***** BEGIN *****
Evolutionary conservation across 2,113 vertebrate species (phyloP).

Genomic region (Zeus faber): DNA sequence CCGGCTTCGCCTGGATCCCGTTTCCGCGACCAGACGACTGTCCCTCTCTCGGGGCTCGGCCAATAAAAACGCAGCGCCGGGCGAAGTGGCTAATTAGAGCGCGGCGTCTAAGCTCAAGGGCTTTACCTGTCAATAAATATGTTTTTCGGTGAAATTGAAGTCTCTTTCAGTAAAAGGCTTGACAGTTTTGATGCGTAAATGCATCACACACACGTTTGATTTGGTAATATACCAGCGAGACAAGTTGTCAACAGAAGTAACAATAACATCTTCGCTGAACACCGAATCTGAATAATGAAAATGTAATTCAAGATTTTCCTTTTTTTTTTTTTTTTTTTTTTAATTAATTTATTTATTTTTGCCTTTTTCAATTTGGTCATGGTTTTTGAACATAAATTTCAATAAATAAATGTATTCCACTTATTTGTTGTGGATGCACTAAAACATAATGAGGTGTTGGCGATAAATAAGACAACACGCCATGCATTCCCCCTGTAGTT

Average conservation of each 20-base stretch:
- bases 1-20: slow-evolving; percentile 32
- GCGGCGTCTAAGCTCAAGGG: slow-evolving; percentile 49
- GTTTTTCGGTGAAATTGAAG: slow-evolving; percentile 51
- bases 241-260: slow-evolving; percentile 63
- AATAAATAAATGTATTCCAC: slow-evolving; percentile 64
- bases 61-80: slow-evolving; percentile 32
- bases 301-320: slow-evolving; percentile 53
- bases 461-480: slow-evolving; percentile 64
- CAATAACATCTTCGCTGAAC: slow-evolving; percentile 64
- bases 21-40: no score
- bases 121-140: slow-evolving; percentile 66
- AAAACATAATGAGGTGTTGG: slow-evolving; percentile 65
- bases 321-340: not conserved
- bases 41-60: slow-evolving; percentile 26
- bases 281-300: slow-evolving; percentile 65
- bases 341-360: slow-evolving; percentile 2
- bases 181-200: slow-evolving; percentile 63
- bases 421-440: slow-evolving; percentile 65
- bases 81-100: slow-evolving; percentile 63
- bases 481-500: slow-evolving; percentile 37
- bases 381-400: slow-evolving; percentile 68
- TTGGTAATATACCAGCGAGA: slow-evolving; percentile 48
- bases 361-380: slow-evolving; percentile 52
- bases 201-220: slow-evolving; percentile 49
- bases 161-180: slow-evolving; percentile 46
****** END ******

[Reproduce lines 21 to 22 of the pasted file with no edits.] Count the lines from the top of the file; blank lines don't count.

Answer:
- bases 421-440: slow-evolving; percentile 65
- bases 81-100: slow-evolving; percentile 63